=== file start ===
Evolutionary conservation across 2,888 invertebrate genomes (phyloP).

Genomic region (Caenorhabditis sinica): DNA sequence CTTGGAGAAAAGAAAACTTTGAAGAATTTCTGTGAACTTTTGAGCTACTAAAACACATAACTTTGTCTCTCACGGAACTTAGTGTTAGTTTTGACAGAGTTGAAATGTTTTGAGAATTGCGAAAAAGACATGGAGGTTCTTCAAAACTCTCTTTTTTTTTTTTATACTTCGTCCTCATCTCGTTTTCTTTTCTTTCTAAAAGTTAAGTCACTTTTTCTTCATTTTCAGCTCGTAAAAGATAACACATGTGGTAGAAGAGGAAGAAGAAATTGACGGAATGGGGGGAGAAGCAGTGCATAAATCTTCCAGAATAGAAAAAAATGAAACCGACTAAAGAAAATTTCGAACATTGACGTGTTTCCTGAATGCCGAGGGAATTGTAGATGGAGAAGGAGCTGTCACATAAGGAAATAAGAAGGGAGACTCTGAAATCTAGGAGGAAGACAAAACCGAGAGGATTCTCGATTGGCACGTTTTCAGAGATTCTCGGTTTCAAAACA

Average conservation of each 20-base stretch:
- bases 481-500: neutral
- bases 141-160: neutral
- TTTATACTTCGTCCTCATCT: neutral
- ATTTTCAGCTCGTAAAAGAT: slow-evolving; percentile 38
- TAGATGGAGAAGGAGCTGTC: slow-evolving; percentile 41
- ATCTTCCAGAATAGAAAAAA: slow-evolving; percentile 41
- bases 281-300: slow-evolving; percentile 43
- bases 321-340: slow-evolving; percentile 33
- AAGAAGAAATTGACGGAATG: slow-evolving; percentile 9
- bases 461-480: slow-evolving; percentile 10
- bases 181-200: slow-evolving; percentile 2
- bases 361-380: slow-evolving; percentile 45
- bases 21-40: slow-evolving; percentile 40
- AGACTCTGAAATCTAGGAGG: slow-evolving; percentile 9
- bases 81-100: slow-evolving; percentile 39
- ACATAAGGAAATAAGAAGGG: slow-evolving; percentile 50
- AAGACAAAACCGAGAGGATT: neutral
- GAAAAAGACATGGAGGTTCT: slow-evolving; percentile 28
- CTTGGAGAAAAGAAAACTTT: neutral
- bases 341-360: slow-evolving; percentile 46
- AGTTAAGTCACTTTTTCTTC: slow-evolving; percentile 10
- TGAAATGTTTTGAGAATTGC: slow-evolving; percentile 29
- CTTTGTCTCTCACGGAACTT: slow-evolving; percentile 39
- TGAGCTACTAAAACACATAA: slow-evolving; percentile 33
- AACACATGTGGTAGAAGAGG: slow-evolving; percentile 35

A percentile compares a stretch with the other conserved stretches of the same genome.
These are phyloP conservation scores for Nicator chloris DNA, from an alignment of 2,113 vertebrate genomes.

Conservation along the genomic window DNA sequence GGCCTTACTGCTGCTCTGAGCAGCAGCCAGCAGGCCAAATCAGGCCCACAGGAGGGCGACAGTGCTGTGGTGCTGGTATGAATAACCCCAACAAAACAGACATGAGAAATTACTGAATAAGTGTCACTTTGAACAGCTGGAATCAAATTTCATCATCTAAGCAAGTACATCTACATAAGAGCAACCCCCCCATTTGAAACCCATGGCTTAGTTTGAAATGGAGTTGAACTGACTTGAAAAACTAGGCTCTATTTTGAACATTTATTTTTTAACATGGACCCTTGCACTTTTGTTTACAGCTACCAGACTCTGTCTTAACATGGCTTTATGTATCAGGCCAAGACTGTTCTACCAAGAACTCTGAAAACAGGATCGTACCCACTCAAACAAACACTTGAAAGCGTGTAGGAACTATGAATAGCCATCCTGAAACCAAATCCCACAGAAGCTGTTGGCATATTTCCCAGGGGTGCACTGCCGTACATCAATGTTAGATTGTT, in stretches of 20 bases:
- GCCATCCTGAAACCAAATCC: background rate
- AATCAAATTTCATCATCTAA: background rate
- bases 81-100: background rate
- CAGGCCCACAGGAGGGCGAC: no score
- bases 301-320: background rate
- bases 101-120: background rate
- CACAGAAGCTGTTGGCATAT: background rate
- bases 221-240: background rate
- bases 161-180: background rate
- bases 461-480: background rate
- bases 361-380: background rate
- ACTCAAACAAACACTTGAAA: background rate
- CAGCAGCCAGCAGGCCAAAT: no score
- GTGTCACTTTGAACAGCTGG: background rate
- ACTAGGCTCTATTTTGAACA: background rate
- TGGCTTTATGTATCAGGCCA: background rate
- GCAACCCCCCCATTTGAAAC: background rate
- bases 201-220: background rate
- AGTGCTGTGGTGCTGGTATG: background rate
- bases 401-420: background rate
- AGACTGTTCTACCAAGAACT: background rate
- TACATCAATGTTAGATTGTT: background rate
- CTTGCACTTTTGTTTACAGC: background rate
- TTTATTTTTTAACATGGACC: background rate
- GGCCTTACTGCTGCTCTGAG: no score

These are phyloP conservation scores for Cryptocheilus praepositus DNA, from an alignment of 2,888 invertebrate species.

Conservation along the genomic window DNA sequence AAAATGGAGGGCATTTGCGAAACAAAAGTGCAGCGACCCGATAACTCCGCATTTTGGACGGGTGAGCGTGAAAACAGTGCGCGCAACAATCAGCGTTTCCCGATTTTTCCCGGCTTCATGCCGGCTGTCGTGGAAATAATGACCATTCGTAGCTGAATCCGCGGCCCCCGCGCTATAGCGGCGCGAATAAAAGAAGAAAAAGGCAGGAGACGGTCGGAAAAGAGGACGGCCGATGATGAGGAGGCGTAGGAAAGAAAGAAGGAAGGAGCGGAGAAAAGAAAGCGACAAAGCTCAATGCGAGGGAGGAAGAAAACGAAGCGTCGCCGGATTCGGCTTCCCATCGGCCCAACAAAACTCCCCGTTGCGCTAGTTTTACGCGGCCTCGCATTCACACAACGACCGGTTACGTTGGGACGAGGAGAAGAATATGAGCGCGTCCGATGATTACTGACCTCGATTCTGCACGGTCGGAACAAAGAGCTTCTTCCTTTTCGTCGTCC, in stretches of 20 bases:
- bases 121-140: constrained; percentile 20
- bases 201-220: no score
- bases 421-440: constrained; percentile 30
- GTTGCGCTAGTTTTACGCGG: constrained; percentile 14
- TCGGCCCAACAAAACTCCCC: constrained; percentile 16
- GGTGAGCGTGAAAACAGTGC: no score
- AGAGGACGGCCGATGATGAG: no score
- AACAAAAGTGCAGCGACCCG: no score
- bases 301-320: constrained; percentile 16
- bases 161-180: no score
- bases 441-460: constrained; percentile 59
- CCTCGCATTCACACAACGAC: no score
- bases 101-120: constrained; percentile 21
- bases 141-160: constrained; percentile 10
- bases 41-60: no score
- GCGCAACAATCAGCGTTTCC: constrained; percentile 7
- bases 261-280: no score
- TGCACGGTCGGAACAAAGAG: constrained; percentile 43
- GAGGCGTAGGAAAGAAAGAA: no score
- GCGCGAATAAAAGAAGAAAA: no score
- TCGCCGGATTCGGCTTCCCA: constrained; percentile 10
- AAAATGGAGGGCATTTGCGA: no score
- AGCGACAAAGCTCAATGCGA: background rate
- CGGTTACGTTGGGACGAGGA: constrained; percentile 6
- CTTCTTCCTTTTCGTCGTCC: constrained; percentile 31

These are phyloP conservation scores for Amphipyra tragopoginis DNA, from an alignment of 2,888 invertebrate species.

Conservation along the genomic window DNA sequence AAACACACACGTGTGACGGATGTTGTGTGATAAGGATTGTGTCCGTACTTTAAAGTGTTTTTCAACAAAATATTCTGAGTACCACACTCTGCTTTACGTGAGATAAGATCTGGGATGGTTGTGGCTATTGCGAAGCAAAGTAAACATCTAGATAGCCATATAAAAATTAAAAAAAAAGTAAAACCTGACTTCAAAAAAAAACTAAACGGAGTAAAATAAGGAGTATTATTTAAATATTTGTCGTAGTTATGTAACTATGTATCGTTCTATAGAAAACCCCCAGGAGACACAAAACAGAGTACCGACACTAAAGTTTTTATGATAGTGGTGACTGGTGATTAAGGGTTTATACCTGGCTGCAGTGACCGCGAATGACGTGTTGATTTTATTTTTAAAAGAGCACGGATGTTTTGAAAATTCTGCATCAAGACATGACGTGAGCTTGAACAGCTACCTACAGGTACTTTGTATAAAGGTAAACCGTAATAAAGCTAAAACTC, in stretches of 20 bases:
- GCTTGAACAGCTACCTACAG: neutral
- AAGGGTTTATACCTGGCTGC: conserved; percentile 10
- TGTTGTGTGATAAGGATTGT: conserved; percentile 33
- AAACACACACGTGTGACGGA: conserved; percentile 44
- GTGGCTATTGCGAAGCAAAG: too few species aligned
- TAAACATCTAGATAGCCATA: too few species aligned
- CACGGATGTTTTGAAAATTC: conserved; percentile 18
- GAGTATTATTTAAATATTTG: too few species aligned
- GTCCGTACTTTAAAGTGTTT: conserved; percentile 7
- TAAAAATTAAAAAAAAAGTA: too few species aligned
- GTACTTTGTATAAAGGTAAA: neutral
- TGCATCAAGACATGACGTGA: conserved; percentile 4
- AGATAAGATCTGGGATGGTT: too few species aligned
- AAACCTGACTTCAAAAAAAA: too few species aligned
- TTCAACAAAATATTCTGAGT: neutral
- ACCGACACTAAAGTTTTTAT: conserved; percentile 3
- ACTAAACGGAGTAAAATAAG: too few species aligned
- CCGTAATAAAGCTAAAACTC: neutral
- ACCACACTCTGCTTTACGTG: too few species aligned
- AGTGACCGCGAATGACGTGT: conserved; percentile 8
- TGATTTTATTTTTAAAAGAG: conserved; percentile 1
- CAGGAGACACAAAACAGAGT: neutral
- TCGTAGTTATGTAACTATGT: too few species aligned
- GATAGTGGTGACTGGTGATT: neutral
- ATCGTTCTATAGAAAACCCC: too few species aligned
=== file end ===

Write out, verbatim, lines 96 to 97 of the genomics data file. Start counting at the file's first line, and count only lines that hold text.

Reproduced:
- GTACTTTGTATAAAGGTAAA: neutral
- TGCATCAAGACATGACGTGA: conserved; percentile 4